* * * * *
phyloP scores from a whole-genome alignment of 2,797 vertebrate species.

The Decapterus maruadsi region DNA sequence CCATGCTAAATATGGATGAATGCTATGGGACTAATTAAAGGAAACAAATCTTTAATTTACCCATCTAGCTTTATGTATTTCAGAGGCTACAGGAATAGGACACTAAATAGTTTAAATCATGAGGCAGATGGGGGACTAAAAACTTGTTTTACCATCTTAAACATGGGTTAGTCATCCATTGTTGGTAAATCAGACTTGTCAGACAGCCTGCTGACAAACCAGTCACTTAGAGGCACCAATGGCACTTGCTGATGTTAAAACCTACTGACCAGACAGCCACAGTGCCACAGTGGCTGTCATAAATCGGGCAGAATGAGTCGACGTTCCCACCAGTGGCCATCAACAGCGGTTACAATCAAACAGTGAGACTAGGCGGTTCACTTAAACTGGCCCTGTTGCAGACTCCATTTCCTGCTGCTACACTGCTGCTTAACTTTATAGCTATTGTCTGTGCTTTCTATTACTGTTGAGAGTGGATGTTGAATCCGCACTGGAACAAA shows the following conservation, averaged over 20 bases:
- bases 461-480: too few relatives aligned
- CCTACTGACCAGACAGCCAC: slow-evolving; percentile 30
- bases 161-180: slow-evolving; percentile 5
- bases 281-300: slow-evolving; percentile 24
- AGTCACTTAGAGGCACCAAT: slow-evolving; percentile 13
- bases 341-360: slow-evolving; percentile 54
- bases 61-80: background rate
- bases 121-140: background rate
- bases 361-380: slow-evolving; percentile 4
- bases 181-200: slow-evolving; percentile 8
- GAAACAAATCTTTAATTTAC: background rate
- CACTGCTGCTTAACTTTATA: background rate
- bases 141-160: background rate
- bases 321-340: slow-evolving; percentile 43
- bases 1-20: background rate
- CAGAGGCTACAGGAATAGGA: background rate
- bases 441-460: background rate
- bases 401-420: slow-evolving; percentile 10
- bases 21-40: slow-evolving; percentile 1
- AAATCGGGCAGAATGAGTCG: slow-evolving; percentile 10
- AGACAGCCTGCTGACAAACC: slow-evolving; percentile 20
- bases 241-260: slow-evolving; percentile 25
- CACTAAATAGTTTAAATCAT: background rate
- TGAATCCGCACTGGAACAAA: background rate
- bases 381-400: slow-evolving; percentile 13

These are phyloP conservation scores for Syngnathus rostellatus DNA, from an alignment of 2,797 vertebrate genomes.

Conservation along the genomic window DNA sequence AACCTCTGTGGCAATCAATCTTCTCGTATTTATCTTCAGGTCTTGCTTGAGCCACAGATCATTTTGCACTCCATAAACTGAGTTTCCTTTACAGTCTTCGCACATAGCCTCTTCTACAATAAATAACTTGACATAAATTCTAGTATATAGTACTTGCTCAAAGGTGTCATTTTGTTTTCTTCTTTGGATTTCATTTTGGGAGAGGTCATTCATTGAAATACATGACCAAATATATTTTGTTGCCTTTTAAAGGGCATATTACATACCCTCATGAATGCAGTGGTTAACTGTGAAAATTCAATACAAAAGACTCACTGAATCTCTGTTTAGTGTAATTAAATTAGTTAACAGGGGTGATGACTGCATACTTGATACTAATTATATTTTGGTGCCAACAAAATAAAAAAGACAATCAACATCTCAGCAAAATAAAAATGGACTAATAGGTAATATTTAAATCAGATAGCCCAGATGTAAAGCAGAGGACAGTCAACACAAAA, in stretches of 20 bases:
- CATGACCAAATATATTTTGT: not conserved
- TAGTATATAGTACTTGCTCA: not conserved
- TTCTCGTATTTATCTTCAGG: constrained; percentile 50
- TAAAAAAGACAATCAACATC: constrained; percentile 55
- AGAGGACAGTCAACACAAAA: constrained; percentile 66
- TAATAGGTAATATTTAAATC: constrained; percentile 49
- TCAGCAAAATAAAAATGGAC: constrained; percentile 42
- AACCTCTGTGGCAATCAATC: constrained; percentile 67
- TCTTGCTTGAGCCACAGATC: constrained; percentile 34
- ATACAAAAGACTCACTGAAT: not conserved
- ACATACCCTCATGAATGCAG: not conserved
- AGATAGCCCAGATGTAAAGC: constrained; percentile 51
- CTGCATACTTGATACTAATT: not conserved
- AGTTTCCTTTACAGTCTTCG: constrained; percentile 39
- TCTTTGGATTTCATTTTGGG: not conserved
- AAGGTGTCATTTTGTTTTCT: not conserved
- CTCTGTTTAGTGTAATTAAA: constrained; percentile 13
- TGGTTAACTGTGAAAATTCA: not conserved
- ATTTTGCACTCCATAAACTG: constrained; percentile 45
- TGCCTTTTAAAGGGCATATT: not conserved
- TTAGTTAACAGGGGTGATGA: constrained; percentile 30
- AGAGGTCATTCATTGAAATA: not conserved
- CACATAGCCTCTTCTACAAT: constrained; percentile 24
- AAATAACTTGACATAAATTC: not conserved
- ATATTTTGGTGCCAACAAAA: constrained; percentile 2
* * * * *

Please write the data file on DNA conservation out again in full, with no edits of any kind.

phyloP scores from a whole-genome alignment of 2,797 vertebrate species.

The Decapterus maruadsi region DNA sequence CCATGCTAAATATGGATGAATGCTATGGGACTAATTAAAGGAAACAAATCTTTAATTTACCCATCTAGCTTTATGTATTTCAGAGGCTACAGGAATAGGACACTAAATAGTTTAAATCATGAGGCAGATGGGGGACTAAAAACTTGTTTTACCATCTTAAACATGGGTTAGTCATCCATTGTTGGTAAATCAGACTTGTCAGACAGCCTGCTGACAAACCAGTCACTTAGAGGCACCAATGGCACTTGCTGATGTTAAAACCTACTGACCAGACAGCCACAGTGCCACAGTGGCTGTCATAAATCGGGCAGAATGAGTCGACGTTCCCACCAGTGGCCATCAACAGCGGTTACAATCAAACAGTGAGACTAGGCGGTTCACTTAAACTGGCCCTGTTGCAGACTCCATTTCCTGCTGCTACACTGCTGCTTAACTTTATAGCTATTGTCTGTGCTTTCTATTACTGTTGAGAGTGGATGTTGAATCCGCACTGGAACAAA shows the following conservation, averaged over 20 bases:
- bases 461-480: too few relatives aligned
- CCTACTGACCAGACAGCCAC: slow-evolving; percentile 30
- bases 161-180: slow-evolving; percentile 5
- bases 281-300: slow-evolving; percentile 24
- AGTCACTTAGAGGCACCAAT: slow-evolving; percentile 13
- bases 341-360: slow-evolving; percentile 54
- bases 61-80: background rate
- bases 121-140: background rate
- bases 361-380: slow-evolving; percentile 4
- bases 181-200: slow-evolving; percentile 8
- GAAACAAATCTTTAATTTAC: background rate
- CACTGCTGCTTAACTTTATA: background rate
- bases 141-160: background rate
- bases 321-340: slow-evolving; percentile 43
- bases 1-20: background rate
- CAGAGGCTACAGGAATAGGA: background rate
- bases 441-460: background rate
- bases 401-420: slow-evolving; percentile 10
- bases 21-40: slow-evolving; percentile 1
- AAATCGGGCAGAATGAGTCG: slow-evolving; percentile 10
- AGACAGCCTGCTGACAAACC: slow-evolving; percentile 20
- bases 241-260: slow-evolving; percentile 25
- CACTAAATAGTTTAAATCAT: background rate
- TGAATCCGCACTGGAACAAA: background rate
- bases 381-400: slow-evolving; percentile 13

These are phyloP conservation scores for Syngnathus rostellatus DNA, from an alignment of 2,797 vertebrate genomes.

Conservation along the genomic window DNA sequence AACCTCTGTGGCAATCAATCTTCTCGTATTTATCTTCAGGTCTTGCTTGAGCCACAGATCATTTTGCACTCCATAAACTGAGTTTCCTTTACAGTCTTCGCACATAGCCTCTTCTACAATAAATAACTTGACATAAATTCTAGTATATAGTACTTGCTCAAAGGTGTCATTTTGTTTTCTTCTTTGGATTTCATTTTGGGAGAGGTCATTCATTGAAATACATGACCAAATATATTTTGTTGCCTTTTAAAGGGCATATTACATACCCTCATGAATGCAGTGGTTAACTGTGAAAATTCAATACAAAAGACTCACTGAATCTCTGTTTAGTGTAATTAAATTAGTTAACAGGGGTGATGACTGCATACTTGATACTAATTATATTTTGGTGCCAACAAAATAAAAAAGACAATCAACATCTCAGCAAAATAAAAATGGACTAATAGGTAATATTTAAATCAGATAGCCCAGATGTAAAGCAGAGGACAGTCAACACAAAA, in stretches of 20 bases:
- CATGACCAAATATATTTTGT: not conserved
- TAGTATATAGTACTTGCTCA: not conserved
- TTCTCGTATTTATCTTCAGG: constrained; percentile 50
- TAAAAAAGACAATCAACATC: constrained; percentile 55
- AGAGGACAGTCAACACAAAA: constrained; percentile 66
- TAATAGGTAATATTTAAATC: constrained; percentile 49
- TCAGCAAAATAAAAATGGAC: constrained; percentile 42
- AACCTCTGTGGCAATCAATC: constrained; percentile 67
- TCTTGCTTGAGCCACAGATC: constrained; percentile 34
- ATACAAAAGACTCACTGAAT: not conserved
- ACATACCCTCATGAATGCAG: not conserved
- AGATAGCCCAGATGTAAAGC: constrained; percentile 51
- CTGCATACTTGATACTAATT: not conserved
- AGTTTCCTTTACAGTCTTCG: constrained; percentile 39
- TCTTTGGATTTCATTTTGGG: not conserved
- AAGGTGTCATTTTGTTTTCT: not conserved
- CTCTGTTTAGTGTAATTAAA: constrained; percentile 13
- TGGTTAACTGTGAAAATTCA: not conserved
- ATTTTGCACTCCATAAACTG: constrained; percentile 45
- TGCCTTTTAAAGGGCATATT: not conserved
- TTAGTTAACAGGGGTGATGA: constrained; percentile 30
- AGAGGTCATTCATTGAAATA: not conserved
- CACATAGCCTCTTCTACAAT: constrained; percentile 24
- AAATAACTTGACATAAATTC: not conserved
- ATATTTTGGTGCCAACAAAA: constrained; percentile 2